David Bourget (Western Ontario)
David Chalmers (ANU, NYU)
Rafael De Clercq
Jack Alan Reynolds
Learn more about PhilPapers
Environmental Ethics 28 (2):201-215 (2006)
The influential account of contractualist moral theory offered recently by T. M. Scanlon in What We Owe to Each Other is not intended to account for all the various moral commitments that people have; it covers only a narrow—though important—range of properly moral concerns and claims. Scanlon focuses on what he calls the morality of right and wrong or, as he puts it in his title, what we owe to each other. The question arises as to whether nonhuman animals can be wronged in the narrow sense of a moral wrong with which contractualism is concerned. Can we owe things to nonhuman animals? Scanlon is sensitive to the importance of this question, but he ultimately favors an account in which the perspectives of nonhuman animals are not explicitly included in contractualist theorizing. Nevertheless, it appears that contractualism, largely as Scanlon conceives it, can accommodate duties to nonhuman animals. Moreover, if contractualism cannot make this accommodation, then its status as a theory that answers to important common-sense moral intuitions becomes questionable in ways that extend beyond its failure to live up to intuitions many share about the status of nonhuman animals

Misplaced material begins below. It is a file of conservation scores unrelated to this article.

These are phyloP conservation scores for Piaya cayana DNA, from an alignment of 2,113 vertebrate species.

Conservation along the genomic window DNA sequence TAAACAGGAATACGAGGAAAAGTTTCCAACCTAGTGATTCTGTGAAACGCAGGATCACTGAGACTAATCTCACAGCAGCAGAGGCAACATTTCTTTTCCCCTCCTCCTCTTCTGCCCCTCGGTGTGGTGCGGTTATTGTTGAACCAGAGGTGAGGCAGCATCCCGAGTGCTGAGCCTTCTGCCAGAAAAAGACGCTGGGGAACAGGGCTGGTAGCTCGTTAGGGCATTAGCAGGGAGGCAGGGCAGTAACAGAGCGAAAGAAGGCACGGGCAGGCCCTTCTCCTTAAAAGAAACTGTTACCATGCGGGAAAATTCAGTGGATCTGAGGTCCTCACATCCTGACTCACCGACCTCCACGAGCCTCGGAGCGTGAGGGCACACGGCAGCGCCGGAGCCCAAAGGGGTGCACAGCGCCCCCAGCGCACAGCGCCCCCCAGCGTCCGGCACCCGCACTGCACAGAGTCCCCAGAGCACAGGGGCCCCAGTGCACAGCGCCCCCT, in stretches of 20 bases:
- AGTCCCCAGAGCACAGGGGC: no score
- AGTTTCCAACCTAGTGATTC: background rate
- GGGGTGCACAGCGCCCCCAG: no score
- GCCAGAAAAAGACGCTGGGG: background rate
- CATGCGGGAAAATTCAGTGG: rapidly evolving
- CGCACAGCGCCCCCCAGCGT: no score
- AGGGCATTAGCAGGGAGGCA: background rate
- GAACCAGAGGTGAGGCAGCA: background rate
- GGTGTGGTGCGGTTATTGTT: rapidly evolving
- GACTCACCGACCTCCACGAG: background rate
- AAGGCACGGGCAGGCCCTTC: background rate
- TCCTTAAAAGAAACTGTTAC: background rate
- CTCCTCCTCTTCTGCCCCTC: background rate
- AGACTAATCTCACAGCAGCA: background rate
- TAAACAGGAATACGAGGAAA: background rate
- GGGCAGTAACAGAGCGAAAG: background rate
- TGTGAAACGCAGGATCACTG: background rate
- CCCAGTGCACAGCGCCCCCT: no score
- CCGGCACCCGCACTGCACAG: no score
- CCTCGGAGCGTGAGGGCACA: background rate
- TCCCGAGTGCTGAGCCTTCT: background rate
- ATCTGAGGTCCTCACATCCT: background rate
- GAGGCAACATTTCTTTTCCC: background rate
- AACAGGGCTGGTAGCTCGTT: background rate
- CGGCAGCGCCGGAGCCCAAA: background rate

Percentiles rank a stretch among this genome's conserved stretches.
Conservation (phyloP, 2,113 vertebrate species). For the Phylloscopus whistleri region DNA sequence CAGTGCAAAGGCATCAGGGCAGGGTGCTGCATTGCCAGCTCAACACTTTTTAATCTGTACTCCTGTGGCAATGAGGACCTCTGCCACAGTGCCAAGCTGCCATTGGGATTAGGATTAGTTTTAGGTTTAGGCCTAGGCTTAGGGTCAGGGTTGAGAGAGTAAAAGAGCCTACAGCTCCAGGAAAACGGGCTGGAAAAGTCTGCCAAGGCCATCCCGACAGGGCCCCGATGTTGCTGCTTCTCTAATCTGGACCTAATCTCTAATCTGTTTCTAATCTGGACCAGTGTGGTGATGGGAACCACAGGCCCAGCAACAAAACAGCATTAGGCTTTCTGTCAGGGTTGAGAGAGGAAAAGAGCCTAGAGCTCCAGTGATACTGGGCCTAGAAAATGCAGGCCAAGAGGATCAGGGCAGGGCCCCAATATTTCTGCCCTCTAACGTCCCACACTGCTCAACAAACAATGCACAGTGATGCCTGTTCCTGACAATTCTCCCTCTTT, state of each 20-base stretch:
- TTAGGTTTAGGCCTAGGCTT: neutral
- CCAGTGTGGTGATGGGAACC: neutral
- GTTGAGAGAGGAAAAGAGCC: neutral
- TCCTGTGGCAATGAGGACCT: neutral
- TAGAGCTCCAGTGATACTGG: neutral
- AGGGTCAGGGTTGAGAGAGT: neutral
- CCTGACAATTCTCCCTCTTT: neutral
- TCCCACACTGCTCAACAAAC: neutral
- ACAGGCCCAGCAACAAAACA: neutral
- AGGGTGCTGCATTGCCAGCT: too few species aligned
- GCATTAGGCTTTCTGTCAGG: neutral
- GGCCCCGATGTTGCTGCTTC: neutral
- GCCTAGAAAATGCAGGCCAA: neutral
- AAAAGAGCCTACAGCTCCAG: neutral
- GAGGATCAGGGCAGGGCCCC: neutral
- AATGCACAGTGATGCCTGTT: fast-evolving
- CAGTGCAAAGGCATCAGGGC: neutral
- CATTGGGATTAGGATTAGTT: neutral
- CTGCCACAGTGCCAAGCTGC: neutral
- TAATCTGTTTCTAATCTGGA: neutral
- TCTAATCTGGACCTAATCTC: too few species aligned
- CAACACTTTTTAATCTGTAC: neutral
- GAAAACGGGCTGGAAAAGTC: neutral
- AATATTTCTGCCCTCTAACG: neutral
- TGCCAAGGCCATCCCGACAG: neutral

|Keywords||No keywords specified (fix it)|
|Categories||categorize this paper)|
Setup an account with your affiliations in order to access resources via your University's proxy server
Configure custom proxy (use this if your affiliation does not provide a proxy)
|Through your library|
References found in this work BETA
No references found.
Citations of this work BETA
No citations found.
Similar books and articles
Brad Hooker (2003). Contractualism, Spare Wheel, Aggregation. In Matt Matravers (ed.), Scanlon and Contractualism. Frank Cass. 53-76.
Alejandra Mancilla (2009). Nonhuman Animals in Adam Smith's Moral Theory. Between the Species 9.
C. Y. Kwong & 江祖胤, The Nature of Moral Duties Scanlon's Contractualist Account of 'What We Owe to Each Other'.
Leif Wenar (2003). What We Owe to Distant Others. Politics, Philosophy and Economics 2 (3):283-304.
Nicholas Southwood (2009). Moral Contractualism. Philosophy Compass 4 (6):926-937.
Pamela Hieronymi (2011). Of Metaethics and Motivation: The Appeal of Contractualism. In R. Jay Wallace, Rahul Kumar & Samuel Richard Freeman (eds.), Reasons and Recognition: Essays on the Philosophy of T. M. Scanlon. Oxford University Press.
David Alm (2008). Contractualism, Reciprocity, Compensation. Journal of Ethics and Social Philosophy 2 (3):1-23.
Added to index2009-01-28
Total downloads20 ( #82,881 of 1,098,129 )
Recent downloads (6 months)5 ( #56,973 of 1,098,129 )
How can I increase my downloads?